I think the likely problem with this Mary Sue issue is that unfortunately a bunch of misogynists have decided that every time there is a female lead, they need to weigh in that she's a Mary Sue, and "Rawr!Feminism bad!"

Anyone that spends any time on these boards (at least in OTD) knows that Irontruth is a pretty liberal person. I can tell you that I really doubt that misogynism has even one thing to do with IT's analysis.

It certainly IS possible that one can think Rey is a Mary Sue, and not be misogynist. I think that's what is happening here. It is just unfortunate that the MRA folks are so vocal. It tends to lead to anyone that happens to agree with them on one very specific issue being lumped in with them.

OTOH, these things can often be subtle and people can, despite not being anything like MRA and not looking for excuses to do so, still be more likely see female characters as Mary Sues than male ones.

I'm not saying is doing this of course, but it's a thing worth looking out for, especially in one's self.
Obviously Rey has some of the common traits - enough that there's reasonable debate about it. It's not like Mary Sueism is strictly defined anyway. We probably all have slightly different images of what it means anyway. She's certainly not the most egregious kind.


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To me a Mary Sue is any female protagonist written by Joss Whedon.

Dark Archive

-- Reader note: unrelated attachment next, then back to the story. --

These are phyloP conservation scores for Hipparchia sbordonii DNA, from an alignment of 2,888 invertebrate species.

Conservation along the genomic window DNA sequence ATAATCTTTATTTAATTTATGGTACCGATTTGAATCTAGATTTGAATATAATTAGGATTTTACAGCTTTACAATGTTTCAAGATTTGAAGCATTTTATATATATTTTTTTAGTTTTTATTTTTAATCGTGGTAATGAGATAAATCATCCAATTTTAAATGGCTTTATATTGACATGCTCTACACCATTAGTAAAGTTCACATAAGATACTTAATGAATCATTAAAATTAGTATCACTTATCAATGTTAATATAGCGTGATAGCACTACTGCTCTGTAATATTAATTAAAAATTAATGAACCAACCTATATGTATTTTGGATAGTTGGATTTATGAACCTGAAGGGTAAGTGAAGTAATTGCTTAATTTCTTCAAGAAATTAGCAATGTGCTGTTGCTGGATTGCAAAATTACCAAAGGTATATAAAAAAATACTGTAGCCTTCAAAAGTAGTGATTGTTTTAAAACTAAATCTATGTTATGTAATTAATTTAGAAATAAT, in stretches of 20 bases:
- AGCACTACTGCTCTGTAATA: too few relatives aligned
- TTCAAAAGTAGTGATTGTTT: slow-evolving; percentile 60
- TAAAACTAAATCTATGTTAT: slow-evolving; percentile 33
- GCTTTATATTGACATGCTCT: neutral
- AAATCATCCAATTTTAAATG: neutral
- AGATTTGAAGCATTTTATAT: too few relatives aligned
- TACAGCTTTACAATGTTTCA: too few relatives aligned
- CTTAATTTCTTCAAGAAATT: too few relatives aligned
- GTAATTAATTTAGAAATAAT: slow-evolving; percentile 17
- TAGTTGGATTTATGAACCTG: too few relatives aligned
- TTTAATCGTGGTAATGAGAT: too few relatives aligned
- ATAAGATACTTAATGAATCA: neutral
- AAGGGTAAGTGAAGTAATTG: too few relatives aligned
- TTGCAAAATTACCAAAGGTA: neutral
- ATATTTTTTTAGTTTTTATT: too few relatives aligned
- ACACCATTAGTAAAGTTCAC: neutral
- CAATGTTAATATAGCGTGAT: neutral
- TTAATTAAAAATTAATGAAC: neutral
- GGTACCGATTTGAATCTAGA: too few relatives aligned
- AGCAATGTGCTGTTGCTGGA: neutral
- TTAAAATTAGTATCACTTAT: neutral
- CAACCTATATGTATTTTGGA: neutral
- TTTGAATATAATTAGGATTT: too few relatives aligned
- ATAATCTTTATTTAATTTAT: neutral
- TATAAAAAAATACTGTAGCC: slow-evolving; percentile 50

Jiggy wrote:
Phew, finally saw it! So, what have I missed in the discussion?

spoiler:
Well, it's 1470ish posts in.
Spoiler:
So not much different from what you are surrounded by now.
Spoiler:
Kylo Ren
Grand Lodge

Pathfinder Adventure, Rulebook Subscriber; Pathfinder Battles Case Subscriber
Jiggy wrote:
Phew, finally saw it! So, what have I missed in the discussion?

The usual.


MeanDM wrote:


KC, I really wasn't aiming my analysis at anyone in particular, or you in specific, just making a general point.

Oh, the irony.

Irontruth wrote:
For me it's really the shepherding through the plot that happens via invisible forces. Characters who interact with her suddenly change their stated goals with no reason given.

Really? I don't remember that. Unless you're talking about Finn.


Kobold Cleaver wrote:
MeanDM wrote:


KC, I really wasn't aiming my analysis at anyone in particular, or you in specific, just making a general point.

Oh, the irony.

Irontruth wrote:
For me it's really the shepherding through the plot that happens via invisible forces. Characters who interact with her suddenly change their stated goals with no reason given.
Really? I don't remember that. Unless you're talking about Finn.

Spoiler:
My major complaints, that make her feel Mary Sue-ish are as follows:

1) Her sudden and dramatic skill with the force. It's not that she can use the force, it's how suddenly and skillfully she does so. I think the solution for this would have been to include one or two minor hints earlier. For example while negotiating the price of her salvage, she inexplicably gets a better deal and the person behind her in line makes a comment about mind control, she can quip back that she's just better at finding/repairing parts than they are. One or two small hints that the Force is present in her life, even if they're immediately brushed off as just being luck/skill/jealousy.